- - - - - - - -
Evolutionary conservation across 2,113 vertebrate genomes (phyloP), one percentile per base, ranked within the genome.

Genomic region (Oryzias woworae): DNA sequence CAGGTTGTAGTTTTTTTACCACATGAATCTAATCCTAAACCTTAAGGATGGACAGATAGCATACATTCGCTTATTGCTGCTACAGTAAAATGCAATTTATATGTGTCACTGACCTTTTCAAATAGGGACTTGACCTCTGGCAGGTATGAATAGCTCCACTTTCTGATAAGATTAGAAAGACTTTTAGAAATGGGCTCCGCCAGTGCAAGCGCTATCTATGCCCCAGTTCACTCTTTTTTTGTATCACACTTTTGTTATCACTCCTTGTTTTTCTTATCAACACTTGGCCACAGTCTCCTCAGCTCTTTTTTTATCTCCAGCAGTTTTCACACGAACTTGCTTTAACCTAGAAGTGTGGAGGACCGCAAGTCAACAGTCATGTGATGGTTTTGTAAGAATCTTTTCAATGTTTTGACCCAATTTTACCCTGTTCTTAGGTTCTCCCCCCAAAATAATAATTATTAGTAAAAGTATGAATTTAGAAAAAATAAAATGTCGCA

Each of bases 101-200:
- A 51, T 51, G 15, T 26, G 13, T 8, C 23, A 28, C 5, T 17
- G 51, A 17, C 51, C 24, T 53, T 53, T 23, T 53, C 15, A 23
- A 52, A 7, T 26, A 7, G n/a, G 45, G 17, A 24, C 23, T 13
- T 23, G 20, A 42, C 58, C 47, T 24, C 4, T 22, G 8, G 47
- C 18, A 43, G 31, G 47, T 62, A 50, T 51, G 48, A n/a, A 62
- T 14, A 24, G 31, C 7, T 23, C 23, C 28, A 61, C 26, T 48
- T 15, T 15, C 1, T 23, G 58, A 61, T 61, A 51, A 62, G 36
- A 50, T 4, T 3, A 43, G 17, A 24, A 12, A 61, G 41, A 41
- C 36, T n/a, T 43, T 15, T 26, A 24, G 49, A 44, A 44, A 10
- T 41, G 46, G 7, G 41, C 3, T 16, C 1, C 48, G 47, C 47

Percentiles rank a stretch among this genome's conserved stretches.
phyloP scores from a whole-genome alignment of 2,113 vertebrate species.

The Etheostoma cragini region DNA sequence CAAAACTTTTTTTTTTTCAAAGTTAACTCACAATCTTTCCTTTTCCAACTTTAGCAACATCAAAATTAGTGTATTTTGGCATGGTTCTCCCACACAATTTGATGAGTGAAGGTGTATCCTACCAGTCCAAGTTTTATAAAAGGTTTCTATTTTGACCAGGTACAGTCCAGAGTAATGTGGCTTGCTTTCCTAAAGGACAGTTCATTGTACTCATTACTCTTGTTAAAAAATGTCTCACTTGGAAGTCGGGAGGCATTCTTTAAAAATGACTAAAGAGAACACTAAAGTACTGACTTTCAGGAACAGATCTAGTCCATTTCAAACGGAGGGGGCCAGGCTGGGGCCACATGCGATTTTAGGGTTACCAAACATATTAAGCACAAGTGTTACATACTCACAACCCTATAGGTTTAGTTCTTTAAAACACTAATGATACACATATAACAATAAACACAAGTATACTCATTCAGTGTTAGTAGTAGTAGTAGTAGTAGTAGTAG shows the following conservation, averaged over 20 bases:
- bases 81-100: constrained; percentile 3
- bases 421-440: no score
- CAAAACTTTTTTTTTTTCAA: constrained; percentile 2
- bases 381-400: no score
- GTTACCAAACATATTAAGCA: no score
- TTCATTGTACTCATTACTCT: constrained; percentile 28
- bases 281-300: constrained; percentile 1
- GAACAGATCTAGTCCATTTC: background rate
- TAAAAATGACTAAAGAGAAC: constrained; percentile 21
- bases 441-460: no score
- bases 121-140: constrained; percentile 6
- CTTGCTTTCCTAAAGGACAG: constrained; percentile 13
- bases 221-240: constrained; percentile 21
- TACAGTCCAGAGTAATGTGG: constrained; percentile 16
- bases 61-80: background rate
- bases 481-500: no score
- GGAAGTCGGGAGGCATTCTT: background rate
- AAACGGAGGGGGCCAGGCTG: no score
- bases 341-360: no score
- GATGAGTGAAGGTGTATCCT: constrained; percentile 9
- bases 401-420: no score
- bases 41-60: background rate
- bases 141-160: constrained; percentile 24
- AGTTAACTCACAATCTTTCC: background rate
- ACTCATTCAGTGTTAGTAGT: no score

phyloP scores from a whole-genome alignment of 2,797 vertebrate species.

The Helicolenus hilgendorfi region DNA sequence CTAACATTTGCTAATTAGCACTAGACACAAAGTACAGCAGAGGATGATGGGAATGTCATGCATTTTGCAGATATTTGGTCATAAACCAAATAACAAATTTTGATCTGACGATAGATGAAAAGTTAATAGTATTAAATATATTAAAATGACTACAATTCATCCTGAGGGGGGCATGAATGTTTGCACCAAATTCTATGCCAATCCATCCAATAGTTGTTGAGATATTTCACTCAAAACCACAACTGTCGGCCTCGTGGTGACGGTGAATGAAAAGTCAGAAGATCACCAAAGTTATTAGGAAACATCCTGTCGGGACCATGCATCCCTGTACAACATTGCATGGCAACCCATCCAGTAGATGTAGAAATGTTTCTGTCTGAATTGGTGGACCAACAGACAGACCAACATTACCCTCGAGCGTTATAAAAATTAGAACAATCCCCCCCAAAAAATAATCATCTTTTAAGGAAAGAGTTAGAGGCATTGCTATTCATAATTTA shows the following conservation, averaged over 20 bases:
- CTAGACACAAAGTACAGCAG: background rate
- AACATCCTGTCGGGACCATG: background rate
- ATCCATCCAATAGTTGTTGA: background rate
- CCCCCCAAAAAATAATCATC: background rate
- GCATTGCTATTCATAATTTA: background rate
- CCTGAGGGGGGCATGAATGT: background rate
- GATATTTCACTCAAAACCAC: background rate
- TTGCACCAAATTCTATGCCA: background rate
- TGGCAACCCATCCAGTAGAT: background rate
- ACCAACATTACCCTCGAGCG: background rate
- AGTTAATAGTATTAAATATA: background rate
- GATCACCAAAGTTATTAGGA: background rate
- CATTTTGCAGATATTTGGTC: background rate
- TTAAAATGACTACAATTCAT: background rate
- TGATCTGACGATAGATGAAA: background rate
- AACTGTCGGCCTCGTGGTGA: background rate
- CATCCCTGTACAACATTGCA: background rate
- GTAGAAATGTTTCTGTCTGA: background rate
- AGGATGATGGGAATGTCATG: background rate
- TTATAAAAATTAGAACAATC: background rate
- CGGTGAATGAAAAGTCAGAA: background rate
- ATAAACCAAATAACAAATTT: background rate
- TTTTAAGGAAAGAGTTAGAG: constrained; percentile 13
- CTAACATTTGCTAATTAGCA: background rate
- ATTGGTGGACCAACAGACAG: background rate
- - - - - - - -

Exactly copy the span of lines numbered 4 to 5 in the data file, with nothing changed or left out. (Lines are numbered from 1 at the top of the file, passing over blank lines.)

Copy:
- A 51, T 51, G 15, T 26, G 13, T 8, C 23, A 28, C 5, T 17
- G 51, A 17, C 51, C 24, T 53, T 53, T 23, T 53, C 15, A 23